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MWSUG 2019 - Paper HW-086
Base SAS® & SAS® Enterprise Guide®
Automate Your SAS® World with Dynamic Code ~ Forwards & Backwards
Your newest BFF (Best Friend Forever) in SAS
Kent Ronda Team Phelps ~ The SASketeers ~ All for SAS & SAS for All!
Illuminator Coaching, Inc. ~ Des Moines, Iowa
Communication is the basic foundation of all relationships, including our SAS relationship with the server, PC,
or mainframe. To communicate more efficiently ~ and to increasingly automate your SAS world ~ you will
want to learn how to transform static code into dynamic code that automatically re-creates the static code, and
then executes the re-created static code automatically. Our workshop highlights the powerful partnership that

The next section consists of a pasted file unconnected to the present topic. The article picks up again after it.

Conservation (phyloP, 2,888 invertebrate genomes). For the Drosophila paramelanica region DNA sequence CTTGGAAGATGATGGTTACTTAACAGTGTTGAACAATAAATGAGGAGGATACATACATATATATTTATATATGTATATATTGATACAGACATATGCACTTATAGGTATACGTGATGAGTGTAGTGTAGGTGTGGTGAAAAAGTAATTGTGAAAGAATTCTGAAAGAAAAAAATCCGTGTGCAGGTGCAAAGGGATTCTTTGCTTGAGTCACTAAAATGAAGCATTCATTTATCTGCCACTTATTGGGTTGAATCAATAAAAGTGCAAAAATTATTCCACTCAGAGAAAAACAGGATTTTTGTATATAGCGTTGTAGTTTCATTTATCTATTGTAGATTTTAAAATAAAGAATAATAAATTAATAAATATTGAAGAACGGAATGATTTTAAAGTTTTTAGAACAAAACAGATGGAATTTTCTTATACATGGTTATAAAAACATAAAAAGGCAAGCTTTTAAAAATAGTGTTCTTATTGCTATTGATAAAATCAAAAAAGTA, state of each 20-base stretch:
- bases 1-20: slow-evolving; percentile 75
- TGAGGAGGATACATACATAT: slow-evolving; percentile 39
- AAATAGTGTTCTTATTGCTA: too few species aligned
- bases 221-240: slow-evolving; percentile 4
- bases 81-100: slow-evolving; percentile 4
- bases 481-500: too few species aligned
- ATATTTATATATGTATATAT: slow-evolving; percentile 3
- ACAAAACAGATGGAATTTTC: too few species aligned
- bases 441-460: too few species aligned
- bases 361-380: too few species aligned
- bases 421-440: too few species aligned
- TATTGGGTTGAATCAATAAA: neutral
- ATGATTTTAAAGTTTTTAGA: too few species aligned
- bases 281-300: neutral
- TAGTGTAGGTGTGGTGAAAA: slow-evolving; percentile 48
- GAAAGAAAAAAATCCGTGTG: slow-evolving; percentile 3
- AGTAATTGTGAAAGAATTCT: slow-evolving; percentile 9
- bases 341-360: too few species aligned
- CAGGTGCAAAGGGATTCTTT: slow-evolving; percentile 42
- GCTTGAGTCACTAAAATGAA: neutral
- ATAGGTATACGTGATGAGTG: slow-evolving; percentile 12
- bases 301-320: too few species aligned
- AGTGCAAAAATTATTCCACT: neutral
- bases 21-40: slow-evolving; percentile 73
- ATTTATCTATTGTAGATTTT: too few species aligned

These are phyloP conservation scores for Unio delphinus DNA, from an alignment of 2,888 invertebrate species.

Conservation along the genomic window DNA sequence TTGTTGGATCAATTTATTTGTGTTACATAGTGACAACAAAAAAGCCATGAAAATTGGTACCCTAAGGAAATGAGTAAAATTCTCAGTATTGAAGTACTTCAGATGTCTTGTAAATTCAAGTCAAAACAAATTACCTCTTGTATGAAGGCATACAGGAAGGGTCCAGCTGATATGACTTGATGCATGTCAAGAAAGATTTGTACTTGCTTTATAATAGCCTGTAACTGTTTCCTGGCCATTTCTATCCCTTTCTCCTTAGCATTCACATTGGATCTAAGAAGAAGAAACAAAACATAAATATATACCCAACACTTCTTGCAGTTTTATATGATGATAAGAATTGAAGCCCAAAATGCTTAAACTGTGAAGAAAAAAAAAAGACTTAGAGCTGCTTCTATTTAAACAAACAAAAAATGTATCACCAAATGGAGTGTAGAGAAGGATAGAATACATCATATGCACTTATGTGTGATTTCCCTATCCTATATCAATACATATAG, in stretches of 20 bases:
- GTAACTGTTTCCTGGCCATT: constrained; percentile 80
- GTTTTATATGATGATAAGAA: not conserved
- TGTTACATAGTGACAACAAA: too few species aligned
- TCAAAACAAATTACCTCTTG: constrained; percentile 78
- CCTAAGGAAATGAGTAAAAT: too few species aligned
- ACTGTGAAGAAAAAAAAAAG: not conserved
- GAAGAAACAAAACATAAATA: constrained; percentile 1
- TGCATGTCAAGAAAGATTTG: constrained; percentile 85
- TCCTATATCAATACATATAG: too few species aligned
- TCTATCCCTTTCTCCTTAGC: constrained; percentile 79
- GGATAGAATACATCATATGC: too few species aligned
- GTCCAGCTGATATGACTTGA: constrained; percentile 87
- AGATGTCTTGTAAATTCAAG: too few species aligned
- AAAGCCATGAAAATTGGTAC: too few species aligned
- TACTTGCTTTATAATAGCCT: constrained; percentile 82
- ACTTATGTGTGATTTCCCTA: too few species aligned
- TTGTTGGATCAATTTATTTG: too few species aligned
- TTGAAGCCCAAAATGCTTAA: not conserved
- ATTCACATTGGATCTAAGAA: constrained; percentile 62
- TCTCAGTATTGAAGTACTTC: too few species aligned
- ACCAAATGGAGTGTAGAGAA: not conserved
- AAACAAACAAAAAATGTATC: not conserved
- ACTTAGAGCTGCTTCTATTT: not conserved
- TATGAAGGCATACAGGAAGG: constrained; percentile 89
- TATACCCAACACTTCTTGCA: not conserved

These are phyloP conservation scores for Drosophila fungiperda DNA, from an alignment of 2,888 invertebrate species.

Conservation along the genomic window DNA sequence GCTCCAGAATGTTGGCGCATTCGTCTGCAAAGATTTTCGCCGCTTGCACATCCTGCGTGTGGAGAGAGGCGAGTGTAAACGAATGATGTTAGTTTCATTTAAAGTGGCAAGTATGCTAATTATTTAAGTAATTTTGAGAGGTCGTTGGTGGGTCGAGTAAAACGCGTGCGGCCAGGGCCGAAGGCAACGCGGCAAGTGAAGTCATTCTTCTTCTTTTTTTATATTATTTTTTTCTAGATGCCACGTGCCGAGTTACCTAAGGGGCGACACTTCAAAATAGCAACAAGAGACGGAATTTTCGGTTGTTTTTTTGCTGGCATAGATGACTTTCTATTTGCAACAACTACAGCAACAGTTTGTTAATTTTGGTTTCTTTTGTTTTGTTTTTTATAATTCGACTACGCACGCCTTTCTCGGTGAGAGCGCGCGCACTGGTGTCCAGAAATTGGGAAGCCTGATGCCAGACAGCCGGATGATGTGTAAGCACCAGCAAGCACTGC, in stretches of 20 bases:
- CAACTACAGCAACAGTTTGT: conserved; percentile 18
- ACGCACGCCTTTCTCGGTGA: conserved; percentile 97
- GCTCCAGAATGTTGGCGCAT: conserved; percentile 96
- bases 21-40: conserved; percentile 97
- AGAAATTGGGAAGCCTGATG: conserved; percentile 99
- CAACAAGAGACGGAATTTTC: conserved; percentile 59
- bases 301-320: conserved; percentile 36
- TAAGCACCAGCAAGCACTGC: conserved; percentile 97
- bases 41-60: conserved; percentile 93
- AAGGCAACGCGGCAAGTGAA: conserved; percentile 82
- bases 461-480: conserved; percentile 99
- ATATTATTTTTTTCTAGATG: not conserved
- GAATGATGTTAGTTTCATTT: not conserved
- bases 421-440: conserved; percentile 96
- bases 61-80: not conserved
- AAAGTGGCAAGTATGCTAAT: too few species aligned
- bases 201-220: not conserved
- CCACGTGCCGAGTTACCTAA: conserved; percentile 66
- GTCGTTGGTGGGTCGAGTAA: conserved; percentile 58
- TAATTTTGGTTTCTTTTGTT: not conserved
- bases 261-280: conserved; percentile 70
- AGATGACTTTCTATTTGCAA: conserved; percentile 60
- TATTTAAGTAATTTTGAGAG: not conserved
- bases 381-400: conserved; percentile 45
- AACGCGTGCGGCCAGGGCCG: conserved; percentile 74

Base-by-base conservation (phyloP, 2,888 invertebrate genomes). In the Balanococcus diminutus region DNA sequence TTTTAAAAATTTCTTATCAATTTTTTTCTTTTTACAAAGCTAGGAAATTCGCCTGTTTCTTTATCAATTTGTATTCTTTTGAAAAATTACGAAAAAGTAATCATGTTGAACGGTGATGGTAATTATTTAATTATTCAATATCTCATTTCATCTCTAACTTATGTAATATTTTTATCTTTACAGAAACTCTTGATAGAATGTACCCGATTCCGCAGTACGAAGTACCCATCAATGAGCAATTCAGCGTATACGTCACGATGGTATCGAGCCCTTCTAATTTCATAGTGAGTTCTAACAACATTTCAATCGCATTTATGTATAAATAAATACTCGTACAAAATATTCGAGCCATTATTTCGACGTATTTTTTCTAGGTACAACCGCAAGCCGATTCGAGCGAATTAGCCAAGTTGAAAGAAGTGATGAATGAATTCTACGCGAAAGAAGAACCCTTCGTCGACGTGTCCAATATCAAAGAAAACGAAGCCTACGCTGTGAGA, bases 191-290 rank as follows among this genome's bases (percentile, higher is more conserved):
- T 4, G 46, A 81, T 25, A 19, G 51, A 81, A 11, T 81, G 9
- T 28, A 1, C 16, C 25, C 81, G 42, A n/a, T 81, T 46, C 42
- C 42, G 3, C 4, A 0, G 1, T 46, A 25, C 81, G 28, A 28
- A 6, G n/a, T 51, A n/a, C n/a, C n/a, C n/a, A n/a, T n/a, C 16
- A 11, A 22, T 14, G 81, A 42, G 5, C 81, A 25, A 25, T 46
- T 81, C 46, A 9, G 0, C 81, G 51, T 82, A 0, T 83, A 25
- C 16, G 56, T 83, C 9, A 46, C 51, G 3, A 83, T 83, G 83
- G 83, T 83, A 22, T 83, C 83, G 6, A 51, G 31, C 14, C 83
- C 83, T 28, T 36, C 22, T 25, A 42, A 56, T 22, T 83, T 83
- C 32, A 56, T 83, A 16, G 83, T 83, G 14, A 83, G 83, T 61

occurs when dynamic code is creatively combined with a dynamic FILENAME statement, the SET INDSNAME
option, a macro variable, and the CALL EXECUTE command within one SAS Enterprise Guide Program node.
You have the exciting opportunity to learn how to design dynamic code forwards and backwards to re-create
static code while automatically changing the year ~ as 1,574 time-consuming manual steps are amazingly
replaced with only one time-saving dynamic automated step. We invite you to attend our Dynamic Code
Hands-On Workshop, in which we detail the UNIX and Microsoft Windows syntax for our project example and
introduce you to your newest BFF (Best Friend Forever) in SAS. (Please see the appendixes to review
additional starting-point information about the syntax for IBM z/OS, and to review the source code that
created the data sets for our project example.)